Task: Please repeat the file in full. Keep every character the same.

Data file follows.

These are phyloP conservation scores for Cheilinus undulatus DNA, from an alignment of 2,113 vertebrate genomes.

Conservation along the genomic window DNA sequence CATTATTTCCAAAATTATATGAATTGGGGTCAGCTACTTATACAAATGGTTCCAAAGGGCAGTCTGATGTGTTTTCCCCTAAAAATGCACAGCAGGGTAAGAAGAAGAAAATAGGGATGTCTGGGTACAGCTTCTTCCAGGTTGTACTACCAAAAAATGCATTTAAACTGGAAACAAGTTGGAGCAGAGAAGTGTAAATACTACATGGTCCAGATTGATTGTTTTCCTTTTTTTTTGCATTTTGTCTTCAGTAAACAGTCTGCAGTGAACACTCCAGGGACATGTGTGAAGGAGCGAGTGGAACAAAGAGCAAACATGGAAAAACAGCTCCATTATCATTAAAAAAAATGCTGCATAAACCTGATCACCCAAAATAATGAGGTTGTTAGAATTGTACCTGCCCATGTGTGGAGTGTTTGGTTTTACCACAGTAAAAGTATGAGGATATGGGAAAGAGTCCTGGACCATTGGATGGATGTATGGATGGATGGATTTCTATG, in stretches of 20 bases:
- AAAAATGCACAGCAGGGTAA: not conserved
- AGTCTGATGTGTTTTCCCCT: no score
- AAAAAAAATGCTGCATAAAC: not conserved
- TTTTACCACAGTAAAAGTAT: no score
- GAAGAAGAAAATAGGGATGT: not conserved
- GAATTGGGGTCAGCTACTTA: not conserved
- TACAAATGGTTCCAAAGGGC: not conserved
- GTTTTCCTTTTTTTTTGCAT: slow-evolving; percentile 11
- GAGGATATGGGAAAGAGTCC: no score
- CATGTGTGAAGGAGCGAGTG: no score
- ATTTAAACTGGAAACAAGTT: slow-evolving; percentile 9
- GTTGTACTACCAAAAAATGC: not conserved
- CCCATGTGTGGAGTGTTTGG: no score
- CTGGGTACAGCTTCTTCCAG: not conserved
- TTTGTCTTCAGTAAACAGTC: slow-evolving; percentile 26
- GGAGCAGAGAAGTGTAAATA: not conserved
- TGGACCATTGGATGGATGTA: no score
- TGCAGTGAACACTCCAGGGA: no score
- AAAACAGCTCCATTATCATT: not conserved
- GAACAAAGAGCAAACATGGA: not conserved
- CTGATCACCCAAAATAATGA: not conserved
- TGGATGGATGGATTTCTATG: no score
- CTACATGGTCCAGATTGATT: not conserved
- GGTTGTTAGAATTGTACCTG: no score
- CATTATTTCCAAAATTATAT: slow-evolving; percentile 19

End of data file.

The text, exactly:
These are phyloP conservation scores for Cheilinus undulatus DNA, from an alignment of 2,113 vertebrate genomes.

Conservation along the genomic window DNA sequence CATTATTTCCAAAATTATATGAATTGGGGTCAGCTACTTATACAAATGGTTCCAAAGGGCAGTCTGATGTGTTTTCCCCTAAAAATGCACAGCAGGGTAAGAAGAAGAAAATAGGGATGTCTGGGTACAGCTTCTTCCAGGTTGTACTACCAAAAAATGCATTTAAACTGGAAACAAGTTGGAGCAGAGAAGTGTAAATACTACATGGTCCAGATTGATTGTTTTCCTTTTTTTTTGCATTTTGTCTTCAGTAAACAGTCTGCAGTGAACACTCCAGGGACATGTGTGAAGGAGCGAGTGGAACAAAGAGCAAACATGGAAAAACAGCTCCATTATCATTAAAAAAAATGCTGCATAAACCTGATCACCCAAAATAATGAGGTTGTTAGAATTGTACCTGCCCATGTGTGGAGTGTTTGGTTTTACCACAGTAAAAGTATGAGGATATGGGAAAGAGTCCTGGACCATTGGATGGATGTATGGATGGATGGATTTCTATG, in stretches of 20 bases:
- AAAAATGCACAGCAGGGTAA: not conserved
- AGTCTGATGTGTTTTCCCCT: no score
- AAAAAAAATGCTGCATAAAC: not conserved
- TTTTACCACAGTAAAAGTAT: no score
- GAAGAAGAAAATAGGGATGT: not conserved
- GAATTGGGGTCAGCTACTTA: not conserved
- TACAAATGGTTCCAAAGGGC: not conserved
- GTTTTCCTTTTTTTTTGCAT: slow-evolving; percentile 11
- GAGGATATGGGAAAGAGTCC: no score
- CATGTGTGAAGGAGCGAGTG: no score
- ATTTAAACTGGAAACAAGTT: slow-evolving; percentile 9
- GTTGTACTACCAAAAAATGC: not conserved
- CCCATGTGTGGAGTGTTTGG: no score
- CTGGGTACAGCTTCTTCCAG: not conserved
- TTTGTCTTCAGTAAACAGTC: slow-evolving; percentile 26
- GGAGCAGAGAAGTGTAAATA: not conserved
- TGGACCATTGGATGGATGTA: no score
- TGCAGTGAACACTCCAGGGA: no score
- AAAACAGCTCCATTATCATT: not conserved
- GAACAAAGAGCAAACATGGA: not conserved
- CTGATCACCCAAAATAATGA: not conserved
- TGGATGGATGGATTTCTATG: no score
- CTACATGGTCCAGATTGATT: not conserved
- GGTTGTTAGAATTGTACCTG: no score
- CATTATTTCCAAAATTATAT: slow-evolving; percentile 19